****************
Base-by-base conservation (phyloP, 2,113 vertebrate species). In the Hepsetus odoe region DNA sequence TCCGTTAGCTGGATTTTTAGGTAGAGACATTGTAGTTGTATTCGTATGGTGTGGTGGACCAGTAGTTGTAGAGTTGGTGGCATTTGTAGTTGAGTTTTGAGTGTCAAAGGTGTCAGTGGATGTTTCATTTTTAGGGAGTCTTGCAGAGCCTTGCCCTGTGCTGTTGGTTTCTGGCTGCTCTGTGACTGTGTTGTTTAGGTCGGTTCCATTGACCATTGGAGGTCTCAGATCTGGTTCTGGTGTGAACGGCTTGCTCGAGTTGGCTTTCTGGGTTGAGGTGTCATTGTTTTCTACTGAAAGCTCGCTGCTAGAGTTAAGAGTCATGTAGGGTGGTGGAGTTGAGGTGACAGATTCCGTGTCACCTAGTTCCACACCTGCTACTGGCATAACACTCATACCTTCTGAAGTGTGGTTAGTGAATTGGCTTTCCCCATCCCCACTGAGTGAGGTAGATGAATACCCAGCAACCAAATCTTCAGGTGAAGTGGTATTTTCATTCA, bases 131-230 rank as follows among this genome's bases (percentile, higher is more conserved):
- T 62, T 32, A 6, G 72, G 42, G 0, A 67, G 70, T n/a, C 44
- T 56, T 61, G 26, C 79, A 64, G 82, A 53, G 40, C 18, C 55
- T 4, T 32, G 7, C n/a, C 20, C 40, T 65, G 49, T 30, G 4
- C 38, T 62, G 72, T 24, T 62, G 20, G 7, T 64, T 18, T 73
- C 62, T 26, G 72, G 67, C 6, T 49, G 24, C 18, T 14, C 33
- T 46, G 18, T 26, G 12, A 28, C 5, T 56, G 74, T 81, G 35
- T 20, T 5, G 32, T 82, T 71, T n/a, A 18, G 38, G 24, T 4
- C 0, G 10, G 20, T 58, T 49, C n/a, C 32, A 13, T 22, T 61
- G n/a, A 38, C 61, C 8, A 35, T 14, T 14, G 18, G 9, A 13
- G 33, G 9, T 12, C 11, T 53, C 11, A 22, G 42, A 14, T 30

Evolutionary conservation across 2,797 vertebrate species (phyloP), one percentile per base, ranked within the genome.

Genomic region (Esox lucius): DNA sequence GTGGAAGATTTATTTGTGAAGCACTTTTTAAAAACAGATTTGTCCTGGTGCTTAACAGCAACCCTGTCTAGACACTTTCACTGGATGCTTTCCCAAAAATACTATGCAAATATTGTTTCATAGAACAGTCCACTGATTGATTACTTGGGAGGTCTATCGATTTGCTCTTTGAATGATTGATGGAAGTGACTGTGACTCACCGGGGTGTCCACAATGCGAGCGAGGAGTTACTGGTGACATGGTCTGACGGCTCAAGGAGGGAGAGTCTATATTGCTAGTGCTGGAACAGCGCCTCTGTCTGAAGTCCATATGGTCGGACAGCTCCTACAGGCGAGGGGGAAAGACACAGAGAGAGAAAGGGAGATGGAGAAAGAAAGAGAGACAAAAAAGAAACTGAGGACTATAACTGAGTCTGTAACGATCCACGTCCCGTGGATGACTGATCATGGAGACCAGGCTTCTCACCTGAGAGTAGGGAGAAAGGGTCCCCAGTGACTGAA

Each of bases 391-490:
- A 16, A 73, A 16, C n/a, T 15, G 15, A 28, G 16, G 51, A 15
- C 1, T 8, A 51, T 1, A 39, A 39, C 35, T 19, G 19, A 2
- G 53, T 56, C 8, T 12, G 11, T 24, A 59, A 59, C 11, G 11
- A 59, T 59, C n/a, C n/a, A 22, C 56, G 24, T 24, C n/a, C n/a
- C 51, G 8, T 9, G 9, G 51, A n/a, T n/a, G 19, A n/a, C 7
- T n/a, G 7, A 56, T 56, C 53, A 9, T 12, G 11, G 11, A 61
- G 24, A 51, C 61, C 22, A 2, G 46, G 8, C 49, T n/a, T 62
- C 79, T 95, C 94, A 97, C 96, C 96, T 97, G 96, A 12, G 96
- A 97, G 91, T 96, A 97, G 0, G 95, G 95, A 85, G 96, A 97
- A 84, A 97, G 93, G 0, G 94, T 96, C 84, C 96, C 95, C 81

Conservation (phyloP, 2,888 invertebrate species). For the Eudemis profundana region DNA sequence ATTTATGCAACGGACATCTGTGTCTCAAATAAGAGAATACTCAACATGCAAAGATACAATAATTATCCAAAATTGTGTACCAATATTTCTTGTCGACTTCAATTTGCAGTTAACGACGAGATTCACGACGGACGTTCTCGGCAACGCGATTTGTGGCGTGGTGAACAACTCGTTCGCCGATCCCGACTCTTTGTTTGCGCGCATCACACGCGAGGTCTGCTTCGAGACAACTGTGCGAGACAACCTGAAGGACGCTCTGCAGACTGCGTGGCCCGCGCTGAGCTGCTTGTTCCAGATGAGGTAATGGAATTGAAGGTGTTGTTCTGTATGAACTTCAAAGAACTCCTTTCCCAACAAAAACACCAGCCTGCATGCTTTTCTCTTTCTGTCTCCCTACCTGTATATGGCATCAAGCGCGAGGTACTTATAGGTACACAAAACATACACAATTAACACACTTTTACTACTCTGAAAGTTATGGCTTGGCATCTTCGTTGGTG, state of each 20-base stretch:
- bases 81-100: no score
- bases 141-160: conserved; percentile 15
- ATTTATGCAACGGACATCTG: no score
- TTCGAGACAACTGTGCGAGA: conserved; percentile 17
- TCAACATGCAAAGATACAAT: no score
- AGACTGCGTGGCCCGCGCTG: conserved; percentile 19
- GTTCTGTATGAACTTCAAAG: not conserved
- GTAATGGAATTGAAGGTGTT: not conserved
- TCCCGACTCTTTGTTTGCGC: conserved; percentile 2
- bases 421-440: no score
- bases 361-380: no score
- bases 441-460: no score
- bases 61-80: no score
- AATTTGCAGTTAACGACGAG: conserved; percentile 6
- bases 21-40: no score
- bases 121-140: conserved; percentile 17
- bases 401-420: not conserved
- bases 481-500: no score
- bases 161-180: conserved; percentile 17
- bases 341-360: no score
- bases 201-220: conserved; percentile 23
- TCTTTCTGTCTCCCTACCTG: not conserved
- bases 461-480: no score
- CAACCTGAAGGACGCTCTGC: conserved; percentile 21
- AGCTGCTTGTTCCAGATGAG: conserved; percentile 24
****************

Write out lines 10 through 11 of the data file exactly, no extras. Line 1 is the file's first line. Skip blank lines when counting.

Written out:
- G n/a, A 38, C 61, C 8, A 35, T 14, T 14, G 18, G 9, A 13
- G 33, G 9, T 12, C 11, T 53, C 11, A 22, G 42, A 14, T 30